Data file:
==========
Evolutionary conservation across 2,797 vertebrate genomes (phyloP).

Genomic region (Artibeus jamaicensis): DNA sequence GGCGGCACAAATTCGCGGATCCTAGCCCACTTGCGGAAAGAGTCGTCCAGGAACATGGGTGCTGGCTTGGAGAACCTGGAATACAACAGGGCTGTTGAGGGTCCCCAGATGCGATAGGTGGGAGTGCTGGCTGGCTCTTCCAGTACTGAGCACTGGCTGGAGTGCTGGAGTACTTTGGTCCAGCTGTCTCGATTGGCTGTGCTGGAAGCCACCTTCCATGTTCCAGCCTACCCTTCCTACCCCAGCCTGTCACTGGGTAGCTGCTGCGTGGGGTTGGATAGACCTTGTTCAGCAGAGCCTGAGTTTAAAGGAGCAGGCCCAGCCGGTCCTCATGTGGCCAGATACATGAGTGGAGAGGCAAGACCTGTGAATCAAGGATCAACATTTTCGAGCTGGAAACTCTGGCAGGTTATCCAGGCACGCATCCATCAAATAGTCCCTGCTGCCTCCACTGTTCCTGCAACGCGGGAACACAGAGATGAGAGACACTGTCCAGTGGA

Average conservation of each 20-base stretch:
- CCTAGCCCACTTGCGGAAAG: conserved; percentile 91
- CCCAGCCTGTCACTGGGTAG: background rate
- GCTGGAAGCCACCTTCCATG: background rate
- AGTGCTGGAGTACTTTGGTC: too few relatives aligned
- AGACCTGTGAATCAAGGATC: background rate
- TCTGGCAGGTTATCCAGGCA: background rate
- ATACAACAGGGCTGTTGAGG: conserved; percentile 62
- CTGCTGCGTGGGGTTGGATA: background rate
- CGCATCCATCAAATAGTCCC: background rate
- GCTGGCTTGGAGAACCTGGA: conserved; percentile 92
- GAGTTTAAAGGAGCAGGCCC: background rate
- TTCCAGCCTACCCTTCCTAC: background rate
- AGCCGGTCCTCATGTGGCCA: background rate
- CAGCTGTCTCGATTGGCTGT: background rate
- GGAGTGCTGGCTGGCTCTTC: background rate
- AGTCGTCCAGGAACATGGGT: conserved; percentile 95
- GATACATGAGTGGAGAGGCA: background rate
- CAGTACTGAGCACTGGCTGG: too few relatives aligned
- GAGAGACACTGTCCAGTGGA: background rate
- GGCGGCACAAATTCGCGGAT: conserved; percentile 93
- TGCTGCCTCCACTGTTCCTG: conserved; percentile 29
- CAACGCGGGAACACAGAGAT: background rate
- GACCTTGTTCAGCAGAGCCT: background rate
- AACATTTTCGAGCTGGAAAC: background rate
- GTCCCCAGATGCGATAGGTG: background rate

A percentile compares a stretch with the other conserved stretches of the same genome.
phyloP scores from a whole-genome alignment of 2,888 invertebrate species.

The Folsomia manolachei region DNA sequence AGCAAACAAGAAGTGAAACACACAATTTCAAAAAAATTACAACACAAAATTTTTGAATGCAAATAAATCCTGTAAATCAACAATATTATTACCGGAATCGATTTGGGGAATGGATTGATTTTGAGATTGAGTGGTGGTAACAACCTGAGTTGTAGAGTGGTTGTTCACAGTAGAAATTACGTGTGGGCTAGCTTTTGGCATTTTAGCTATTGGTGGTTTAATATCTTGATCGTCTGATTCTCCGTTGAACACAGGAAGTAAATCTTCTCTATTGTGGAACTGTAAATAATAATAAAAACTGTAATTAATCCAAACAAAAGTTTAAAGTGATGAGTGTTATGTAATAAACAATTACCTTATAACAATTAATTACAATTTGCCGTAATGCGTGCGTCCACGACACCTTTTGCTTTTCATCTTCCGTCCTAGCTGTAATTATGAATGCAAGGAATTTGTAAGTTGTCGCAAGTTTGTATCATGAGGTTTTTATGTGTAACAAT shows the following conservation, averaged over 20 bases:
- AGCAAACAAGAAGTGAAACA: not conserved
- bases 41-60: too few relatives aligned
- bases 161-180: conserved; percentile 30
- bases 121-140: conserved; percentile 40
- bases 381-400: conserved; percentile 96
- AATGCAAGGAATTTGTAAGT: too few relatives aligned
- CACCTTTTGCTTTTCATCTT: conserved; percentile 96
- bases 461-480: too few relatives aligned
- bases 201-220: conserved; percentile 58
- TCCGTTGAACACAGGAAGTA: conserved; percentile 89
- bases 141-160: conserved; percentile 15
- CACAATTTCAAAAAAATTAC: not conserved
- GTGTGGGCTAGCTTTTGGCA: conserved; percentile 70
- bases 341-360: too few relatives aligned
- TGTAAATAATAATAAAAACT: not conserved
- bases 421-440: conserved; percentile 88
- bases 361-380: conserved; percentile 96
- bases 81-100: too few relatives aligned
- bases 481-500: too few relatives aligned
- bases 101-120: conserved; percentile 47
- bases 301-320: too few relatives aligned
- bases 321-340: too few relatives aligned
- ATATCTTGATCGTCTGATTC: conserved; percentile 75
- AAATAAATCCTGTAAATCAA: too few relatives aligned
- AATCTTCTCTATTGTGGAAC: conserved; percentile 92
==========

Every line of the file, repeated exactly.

Evolutionary conservation across 2,797 vertebrate genomes (phyloP).

Genomic region (Artibeus jamaicensis): DNA sequence GGCGGCACAAATTCGCGGATCCTAGCCCACTTGCGGAAAGAGTCGTCCAGGAACATGGGTGCTGGCTTGGAGAACCTGGAATACAACAGGGCTGTTGAGGGTCCCCAGATGCGATAGGTGGGAGTGCTGGCTGGCTCTTCCAGTACTGAGCACTGGCTGGAGTGCTGGAGTACTTTGGTCCAGCTGTCTCGATTGGCTGTGCTGGAAGCCACCTTCCATGTTCCAGCCTACCCTTCCTACCCCAGCCTGTCACTGGGTAGCTGCTGCGTGGGGTTGGATAGACCTTGTTCAGCAGAGCCTGAGTTTAAAGGAGCAGGCCCAGCCGGTCCTCATGTGGCCAGATACATGAGTGGAGAGGCAAGACCTGTGAATCAAGGATCAACATTTTCGAGCTGGAAACTCTGGCAGGTTATCCAGGCACGCATCCATCAAATAGTCCCTGCTGCCTCCACTGTTCCTGCAACGCGGGAACACAGAGATGAGAGACACTGTCCAGTGGA

Average conservation of each 20-base stretch:
- CCTAGCCCACTTGCGGAAAG: conserved; percentile 91
- CCCAGCCTGTCACTGGGTAG: background rate
- GCTGGAAGCCACCTTCCATG: background rate
- AGTGCTGGAGTACTTTGGTC: too few relatives aligned
- AGACCTGTGAATCAAGGATC: background rate
- TCTGGCAGGTTATCCAGGCA: background rate
- ATACAACAGGGCTGTTGAGG: conserved; percentile 62
- CTGCTGCGTGGGGTTGGATA: background rate
- CGCATCCATCAAATAGTCCC: background rate
- GCTGGCTTGGAGAACCTGGA: conserved; percentile 92
- GAGTTTAAAGGAGCAGGCCC: background rate
- TTCCAGCCTACCCTTCCTAC: background rate
- AGCCGGTCCTCATGTGGCCA: background rate
- CAGCTGTCTCGATTGGCTGT: background rate
- GGAGTGCTGGCTGGCTCTTC: background rate
- AGTCGTCCAGGAACATGGGT: conserved; percentile 95
- GATACATGAGTGGAGAGGCA: background rate
- CAGTACTGAGCACTGGCTGG: too few relatives aligned
- GAGAGACACTGTCCAGTGGA: background rate
- GGCGGCACAAATTCGCGGAT: conserved; percentile 93
- TGCTGCCTCCACTGTTCCTG: conserved; percentile 29
- CAACGCGGGAACACAGAGAT: background rate
- GACCTTGTTCAGCAGAGCCT: background rate
- AACATTTTCGAGCTGGAAAC: background rate
- GTCCCCAGATGCGATAGGTG: background rate

A percentile compares a stretch with the other conserved stretches of the same genome.
phyloP scores from a whole-genome alignment of 2,888 invertebrate species.

The Folsomia manolachei region DNA sequence AGCAAACAAGAAGTGAAACACACAATTTCAAAAAAATTACAACACAAAATTTTTGAATGCAAATAAATCCTGTAAATCAACAATATTATTACCGGAATCGATTTGGGGAATGGATTGATTTTGAGATTGAGTGGTGGTAACAACCTGAGTTGTAGAGTGGTTGTTCACAGTAGAAATTACGTGTGGGCTAGCTTTTGGCATTTTAGCTATTGGTGGTTTAATATCTTGATCGTCTGATTCTCCGTTGAACACAGGAAGTAAATCTTCTCTATTGTGGAACTGTAAATAATAATAAAAACTGTAATTAATCCAAACAAAAGTTTAAAGTGATGAGTGTTATGTAATAAACAATTACCTTATAACAATTAATTACAATTTGCCGTAATGCGTGCGTCCACGACACCTTTTGCTTTTCATCTTCCGTCCTAGCTGTAATTATGAATGCAAGGAATTTGTAAGTTGTCGCAAGTTTGTATCATGAGGTTTTTATGTGTAACAAT shows the following conservation, averaged over 20 bases:
- AGCAAACAAGAAGTGAAACA: not conserved
- bases 41-60: too few relatives aligned
- bases 161-180: conserved; percentile 30
- bases 121-140: conserved; percentile 40
- bases 381-400: conserved; percentile 96
- AATGCAAGGAATTTGTAAGT: too few relatives aligned
- CACCTTTTGCTTTTCATCTT: conserved; percentile 96
- bases 461-480: too few relatives aligned
- bases 201-220: conserved; percentile 58
- TCCGTTGAACACAGGAAGTA: conserved; percentile 89
- bases 141-160: conserved; percentile 15
- CACAATTTCAAAAAAATTAC: not conserved
- GTGTGGGCTAGCTTTTGGCA: conserved; percentile 70
- bases 341-360: too few relatives aligned
- TGTAAATAATAATAAAAACT: not conserved
- bases 421-440: conserved; percentile 88
- bases 361-380: conserved; percentile 96
- bases 81-100: too few relatives aligned
- bases 481-500: too few relatives aligned
- bases 101-120: conserved; percentile 47
- bases 301-320: too few relatives aligned
- bases 321-340: too few relatives aligned
- ATATCTTGATCGTCTGATTC: conserved; percentile 75
- AAATAAATCCTGTAAATCAA: too few relatives aligned
- AATCTTCTCTATTGTGGAAC: conserved; percentile 92